Wednesday, February 9, 2011

NY - Congressman Chris Lee Resigns After Shirtless Photo Posted on Internet

Original Article

02/09/2011

By MATTHEW JAFFE and JOHN PARKINSON

New York Republican Reportedly Sent Revealing Photos to a Woman He Met on Craigslist

Rep. Chris Lee, R-N.Y., resigned from Congress after a report emerged that he had sent flirtatious e-mails, including one with a bare-chested photo of himself, to a woman he met on Craigslist.

Lee is married and has a child.

"It has been a tremendous honor to serve the people of Western New York. I regret the harm that my actions have caused my family, my staff and my constituents. I deeply and sincerely apologize to them all. I have made profound mistakes and I promise to work as hard as I can to seek their forgiveness," Lee said in a statement Wednesday night.

"The challenges we face in Western New York and across the country are too serious for me to allow this distraction to continue, and so I am announcing that I have resigned my seat in Congress effective immediately."

On Wednesday, the gossip website Gawker posted a story tat included the e-mails allegedly exchanged between Lee and the unnamed woman. According to the story, a single 34-year old woman from Maryland posted an ad on Craigslist's "Women for Men" section on Jan. 14. Soon afterwards a man named Christopher Lee replied, identifying himself as a 39-year-old divorced lobbyist.

In the exchange that followed, Lee reportedly sent the woman an e-mail including a photo of him with his shirt off, flexing his arms and chest. The woman later broke off her correspondence with Lee when she did an online search for him and determined that he had lied about his age and his job, the Gawker story reported.

Lee is a Republican congressman representing the 26th district of New York. He and his wife Michele have a young son named Johnathan, according to a biography on his website.


PA - Pennsylvania House approves bills to strengthen state Megan's Law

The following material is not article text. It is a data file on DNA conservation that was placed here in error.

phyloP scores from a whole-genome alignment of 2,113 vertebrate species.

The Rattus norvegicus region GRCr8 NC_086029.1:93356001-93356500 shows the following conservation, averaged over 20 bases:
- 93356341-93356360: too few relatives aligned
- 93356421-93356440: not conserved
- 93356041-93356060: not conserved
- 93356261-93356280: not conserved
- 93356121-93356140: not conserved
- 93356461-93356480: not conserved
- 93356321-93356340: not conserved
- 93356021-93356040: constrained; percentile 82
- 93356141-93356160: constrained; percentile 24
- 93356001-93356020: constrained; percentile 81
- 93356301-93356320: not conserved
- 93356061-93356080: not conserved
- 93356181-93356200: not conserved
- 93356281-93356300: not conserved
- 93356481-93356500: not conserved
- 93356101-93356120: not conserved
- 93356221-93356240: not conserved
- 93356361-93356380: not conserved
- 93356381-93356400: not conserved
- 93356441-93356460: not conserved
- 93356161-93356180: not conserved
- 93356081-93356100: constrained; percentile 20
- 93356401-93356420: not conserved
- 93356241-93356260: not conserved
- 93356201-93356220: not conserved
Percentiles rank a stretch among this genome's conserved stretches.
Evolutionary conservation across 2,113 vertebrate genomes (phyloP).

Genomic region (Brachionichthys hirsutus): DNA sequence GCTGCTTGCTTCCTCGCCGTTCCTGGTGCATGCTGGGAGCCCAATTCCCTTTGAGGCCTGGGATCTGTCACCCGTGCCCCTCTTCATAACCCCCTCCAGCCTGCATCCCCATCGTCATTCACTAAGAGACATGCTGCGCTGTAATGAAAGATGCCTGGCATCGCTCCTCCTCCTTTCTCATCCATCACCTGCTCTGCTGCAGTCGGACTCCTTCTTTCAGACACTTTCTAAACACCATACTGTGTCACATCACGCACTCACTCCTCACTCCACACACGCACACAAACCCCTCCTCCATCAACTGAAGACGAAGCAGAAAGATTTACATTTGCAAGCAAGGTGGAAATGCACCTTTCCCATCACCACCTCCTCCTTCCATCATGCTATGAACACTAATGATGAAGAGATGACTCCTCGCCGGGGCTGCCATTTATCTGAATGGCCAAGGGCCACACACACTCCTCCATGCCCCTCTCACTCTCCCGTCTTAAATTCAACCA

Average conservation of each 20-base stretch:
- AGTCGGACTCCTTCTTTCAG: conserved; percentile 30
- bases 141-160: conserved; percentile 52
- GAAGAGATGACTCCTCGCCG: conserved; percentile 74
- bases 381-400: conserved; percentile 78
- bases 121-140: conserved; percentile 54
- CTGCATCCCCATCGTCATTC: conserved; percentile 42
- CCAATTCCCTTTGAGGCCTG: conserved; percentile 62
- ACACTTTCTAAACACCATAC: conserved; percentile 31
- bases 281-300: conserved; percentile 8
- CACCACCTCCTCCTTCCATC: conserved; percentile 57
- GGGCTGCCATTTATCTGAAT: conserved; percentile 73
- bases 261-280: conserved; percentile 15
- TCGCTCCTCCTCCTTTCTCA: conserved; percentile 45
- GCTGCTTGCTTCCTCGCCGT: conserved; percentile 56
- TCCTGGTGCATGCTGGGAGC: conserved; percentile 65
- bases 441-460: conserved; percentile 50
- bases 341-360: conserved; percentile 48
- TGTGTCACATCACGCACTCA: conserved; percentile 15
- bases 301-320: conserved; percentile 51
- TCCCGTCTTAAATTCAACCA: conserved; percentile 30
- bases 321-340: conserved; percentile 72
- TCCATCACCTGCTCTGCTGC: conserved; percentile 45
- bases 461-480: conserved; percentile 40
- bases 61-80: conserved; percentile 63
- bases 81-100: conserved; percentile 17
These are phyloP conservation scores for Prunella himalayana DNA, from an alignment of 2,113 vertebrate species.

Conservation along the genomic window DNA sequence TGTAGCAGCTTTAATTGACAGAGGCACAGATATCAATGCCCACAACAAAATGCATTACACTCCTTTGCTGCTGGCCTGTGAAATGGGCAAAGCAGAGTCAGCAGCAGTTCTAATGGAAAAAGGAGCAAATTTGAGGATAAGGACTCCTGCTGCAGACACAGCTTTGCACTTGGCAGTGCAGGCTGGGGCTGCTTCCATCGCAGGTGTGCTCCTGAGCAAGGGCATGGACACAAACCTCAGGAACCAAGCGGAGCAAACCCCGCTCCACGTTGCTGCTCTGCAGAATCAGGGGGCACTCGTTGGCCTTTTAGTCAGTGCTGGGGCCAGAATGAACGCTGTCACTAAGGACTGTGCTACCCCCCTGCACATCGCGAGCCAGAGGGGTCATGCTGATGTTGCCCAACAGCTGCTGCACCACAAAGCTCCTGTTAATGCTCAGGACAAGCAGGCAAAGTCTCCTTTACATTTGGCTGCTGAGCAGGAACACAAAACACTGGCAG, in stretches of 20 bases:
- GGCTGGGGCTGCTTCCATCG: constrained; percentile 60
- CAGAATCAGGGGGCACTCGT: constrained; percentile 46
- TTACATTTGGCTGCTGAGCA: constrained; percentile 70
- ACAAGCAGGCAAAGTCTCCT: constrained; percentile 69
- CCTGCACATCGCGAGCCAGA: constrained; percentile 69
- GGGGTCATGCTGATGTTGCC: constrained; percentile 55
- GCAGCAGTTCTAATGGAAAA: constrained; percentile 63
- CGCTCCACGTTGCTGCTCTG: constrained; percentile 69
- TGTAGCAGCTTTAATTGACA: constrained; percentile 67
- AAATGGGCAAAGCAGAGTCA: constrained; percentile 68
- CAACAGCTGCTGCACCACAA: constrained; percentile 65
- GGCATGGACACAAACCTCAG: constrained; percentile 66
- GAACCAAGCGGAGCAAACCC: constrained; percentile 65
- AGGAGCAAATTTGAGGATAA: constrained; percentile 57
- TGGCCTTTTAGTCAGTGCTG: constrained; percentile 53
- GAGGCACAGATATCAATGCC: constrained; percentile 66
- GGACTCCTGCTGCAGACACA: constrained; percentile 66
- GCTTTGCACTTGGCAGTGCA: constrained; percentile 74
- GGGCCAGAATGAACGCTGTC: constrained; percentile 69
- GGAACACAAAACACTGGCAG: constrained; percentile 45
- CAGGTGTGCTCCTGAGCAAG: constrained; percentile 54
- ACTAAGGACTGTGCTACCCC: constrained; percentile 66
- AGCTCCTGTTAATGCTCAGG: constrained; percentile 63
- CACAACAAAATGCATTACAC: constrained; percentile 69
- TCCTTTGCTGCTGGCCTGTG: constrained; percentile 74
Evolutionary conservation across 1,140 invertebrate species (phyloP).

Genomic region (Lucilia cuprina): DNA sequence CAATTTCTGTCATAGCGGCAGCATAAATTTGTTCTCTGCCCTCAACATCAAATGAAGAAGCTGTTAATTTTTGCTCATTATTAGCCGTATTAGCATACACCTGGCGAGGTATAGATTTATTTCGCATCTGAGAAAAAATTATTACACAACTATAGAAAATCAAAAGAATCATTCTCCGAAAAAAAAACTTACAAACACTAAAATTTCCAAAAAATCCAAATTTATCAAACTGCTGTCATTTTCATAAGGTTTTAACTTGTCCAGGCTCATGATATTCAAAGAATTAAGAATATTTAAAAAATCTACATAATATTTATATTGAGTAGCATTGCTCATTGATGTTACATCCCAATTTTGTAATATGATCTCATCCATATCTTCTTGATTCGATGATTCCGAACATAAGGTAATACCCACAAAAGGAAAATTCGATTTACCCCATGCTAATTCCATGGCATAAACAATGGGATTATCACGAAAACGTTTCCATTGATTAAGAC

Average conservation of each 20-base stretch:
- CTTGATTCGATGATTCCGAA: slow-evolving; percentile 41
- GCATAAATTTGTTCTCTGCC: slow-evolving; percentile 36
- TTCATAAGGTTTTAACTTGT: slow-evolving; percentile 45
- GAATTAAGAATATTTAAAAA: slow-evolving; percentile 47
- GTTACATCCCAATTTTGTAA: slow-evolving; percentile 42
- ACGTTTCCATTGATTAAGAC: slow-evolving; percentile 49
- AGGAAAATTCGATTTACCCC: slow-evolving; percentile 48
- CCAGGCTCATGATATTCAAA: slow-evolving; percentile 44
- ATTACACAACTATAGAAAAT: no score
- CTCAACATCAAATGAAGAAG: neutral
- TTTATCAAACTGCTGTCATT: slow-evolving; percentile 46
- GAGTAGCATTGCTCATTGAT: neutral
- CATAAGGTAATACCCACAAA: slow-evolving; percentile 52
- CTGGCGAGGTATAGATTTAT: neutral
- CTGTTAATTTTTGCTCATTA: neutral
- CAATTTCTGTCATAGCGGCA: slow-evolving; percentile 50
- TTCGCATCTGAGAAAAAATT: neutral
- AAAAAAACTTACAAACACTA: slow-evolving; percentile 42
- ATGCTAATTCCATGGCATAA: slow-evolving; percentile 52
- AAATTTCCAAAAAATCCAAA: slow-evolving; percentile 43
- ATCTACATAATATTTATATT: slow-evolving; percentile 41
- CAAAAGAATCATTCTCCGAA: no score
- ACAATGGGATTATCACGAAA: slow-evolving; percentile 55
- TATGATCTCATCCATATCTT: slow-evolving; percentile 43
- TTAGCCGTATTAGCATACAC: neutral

Original Article

02/09/2011

By KARI ANDREN

Two measures aimed at closing loopholes in Pennsylvania's Megan's Law sex offender reporting law were approved this morning by the state House.

One bill would require homeless sex offenders to register their whereabouts with the Pennsylvania State Police every 30 days. Lawmakers approved that bill, by state Rep. Garth Everett, R-Lycoming, by a 198-0 vote.

The other measure, by Rep. Ron Marsico, R-Lower Paxton Twp., would send homeless sex offenders who fail to register with the state police to prison for two years.
- So since most homeless people have to walk places and do not have money, I guess most will be put into prison?

Rep. Greg Vitali, D-Delaware, questioned whether a two-year prison sentence was a proportionate punishment for failing to file a registration form.

"We have a finite corrections budget and we have a big budget problem and when you take up a bed in a jail for two years for someone who failed to file a registration form as opposed to someone who (committed a more serious offense), you're taking up precious resources" that could arguably be used elsewhere," Vitali said.

Supporters of the measure said the bill is something law enforcement officials want and that it strengthens the protections under Megan's Law.

House lawmakers approved the bill 197-1. Both bills now head to the state Senate for consideration.


CA - Weighing wisdom of law forcing sex offenders into homelessness

Original Article

02/09/2011

By Michael Fitzgerald

In 1995, [name withheld], then a member of the Conway Gangstas street gang, participated in a gang rape and murder. He didn't pull the trigger, but he was an accessory.

Now [name withheld], having served a 14-year prison sentence, is out on parole. He claims he is Christian, eager to rejoin society and to live a productive life.

"I feel like what's done is done," said [name withheld], 32. "I did my time. It made me a better man."

It also made [name withheld] a registered sex offender.

[name withheld] contends ill-conceived provisions of Jessica's Law, as well as obstacles imposed by local parole authorities, are thwarting his effort to rebuild his life.

His situation - besides its particulars - raises the question of whether voters overreacted and created new problems by passing Jessica's Law.